Juergen Hoeller and Yann Caroff reached out to you on that forum and asked to release the code as open source. You hadn’t earned a paycheck in the last nine months and needed to get a job. Juergen offered to co-lead the project.
And you mentioned Yann coined the word ‘Spring’. He had known you to be a nature lover. He knew you had been trekking to Everest Basecamp in 2000. He wanted to symbolize the word Spring to mean a new beginning after the harsh J2EE winter.
The book release happened in Oct 2002. And I see that Spring 0.9 released under Apache 2.0 license in June 2003. So I am assuming the project named ‘Spring Framework’ happened somewhere in the middle? The ‘Professional Java Development with the Spring ‘ book says it was February of 2003.
Here is a minor confusion.
How many founders did Interface21 have?
During this time, Juergen and Yann became co-founders along with you. And you guys did not want to name the company Spring Framework. You provided few reasons in the same post. You were already consulting at that time and were not associated with just “Spring”. You wanted to have a commercial offering at some point for that open source project. The code was already using the name Interface21 in the packages. This would make sense from growing the business at some point in the future. I can understand that.
Were Juergen and Yann co-founders of the Spring Framework project or the interface21 company? I assumed that it was Interface21, but I think I am wrong. I see that Professional Java Development with the Spring Framework book calls out a date. It says Interface21 came into being in August 2004? It was the true entity behind Spring consulting training and support.
Interface21 vs Spring Framework is not important to me. I just want to be able to answer the benign question: “Who founded Spring Framework?” without any strings attached.
Yann had stopped contributing after a while and decided to pursue music and veered off. Juergen stayed as the binding force throughout.
I take it that Alef Arendsen, Thomas Risberg, Colin Sampaleanu joined in early 2003? I was hoping to find spring.io team page with some of this history. I am currently going with whatever I can find on the web. Thanks to LinkedIn, I am able to find these gentlemen and I take it from there.
Thank you, Alef Arendsen and Colin Sampaleanu.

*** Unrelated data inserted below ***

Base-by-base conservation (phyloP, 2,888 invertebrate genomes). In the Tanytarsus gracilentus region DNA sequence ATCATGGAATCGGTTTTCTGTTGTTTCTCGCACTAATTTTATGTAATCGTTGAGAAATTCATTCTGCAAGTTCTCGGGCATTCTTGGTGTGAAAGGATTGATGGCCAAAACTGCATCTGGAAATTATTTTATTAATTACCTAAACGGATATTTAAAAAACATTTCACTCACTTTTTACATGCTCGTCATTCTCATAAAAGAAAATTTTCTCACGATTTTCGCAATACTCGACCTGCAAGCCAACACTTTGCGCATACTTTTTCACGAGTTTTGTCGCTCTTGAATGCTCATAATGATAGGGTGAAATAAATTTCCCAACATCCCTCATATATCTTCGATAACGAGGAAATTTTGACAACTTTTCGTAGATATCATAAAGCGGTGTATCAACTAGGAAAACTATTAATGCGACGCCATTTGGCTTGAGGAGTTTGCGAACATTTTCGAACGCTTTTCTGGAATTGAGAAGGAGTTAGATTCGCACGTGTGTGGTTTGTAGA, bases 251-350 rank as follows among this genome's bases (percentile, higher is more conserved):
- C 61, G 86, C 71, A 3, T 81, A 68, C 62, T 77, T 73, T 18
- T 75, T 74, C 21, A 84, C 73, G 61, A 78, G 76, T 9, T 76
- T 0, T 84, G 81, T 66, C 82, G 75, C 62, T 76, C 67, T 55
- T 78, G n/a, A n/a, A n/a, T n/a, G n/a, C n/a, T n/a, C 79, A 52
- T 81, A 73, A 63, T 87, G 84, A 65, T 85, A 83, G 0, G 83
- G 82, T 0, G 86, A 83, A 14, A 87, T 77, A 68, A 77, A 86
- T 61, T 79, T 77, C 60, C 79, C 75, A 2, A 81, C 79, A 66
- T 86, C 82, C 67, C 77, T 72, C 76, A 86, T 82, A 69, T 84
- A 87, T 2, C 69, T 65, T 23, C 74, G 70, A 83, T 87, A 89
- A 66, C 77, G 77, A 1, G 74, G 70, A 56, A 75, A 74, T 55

Thank you, Thomas Risberg.
One of the reasons I found Spring Framework compelling was Spring JDBC. I was a junior developer and didn’t understand how transactions or dependency injection worked. Spring AOP was exciting but not a task I would get just yet. Spring JDBC was my bread and butter back then. From what I understand, Tom Risberg was responsible for all things JDBC in Spring. I see he is spear-heading the Spring XD as well as Spring Data for Hadoop Projects these days.
Thank you, Ben Alex.
I won’t forget Acegi anytime soon. I hope when developers see Spring Security, they are able to appreciate the fruit of your labor. In school, I relied on BASIC authentication to protect admin pages. Later, I wrote filters to do request intercepting. I tried the JOSSO (Java Open Single Sign-On) project once as well. In 2004, I saw Java Authentication and Authorization Service (JAAS) perform similar things. And then Acegi Security happened. In all my projects but one, I have used Acegi/Spring Security ever since.
Read how Ben came up with the name Acegi and how he sent the code to Rod and Juergen around November 2003.
It is not clear how AspectJ involvement came to be.
We knew Interface21 supported AspectJ in parallel with Spring Framework. After all, it was compelling to see AOP in action along with Spring. That was one of the selling points for banks or others that needed transaction or audit support. Spring Framework provided first class support for Struts, Hibernate, and most application servers. What’s not to like?
Thank you, Adrian Coyler
We do know that Adrian, AspectJ lead, joined Interface21 on 6 Sep 2005 after leaving IBM. Adrian’s role in with Spring AOP was crucial and defining to the community. Adrian later went on to become CTO at SpringSource, VMware, and Pivotal. Adrian joined VC firm Accel Partners in 2014.
The First milestone release 1.0 was out on 24th March 2004. By the time Adrian joined, Spring Framework had surpassed 400k downloads. Not too long after that, Spring Framework 1.2.6 release happened in November 2005.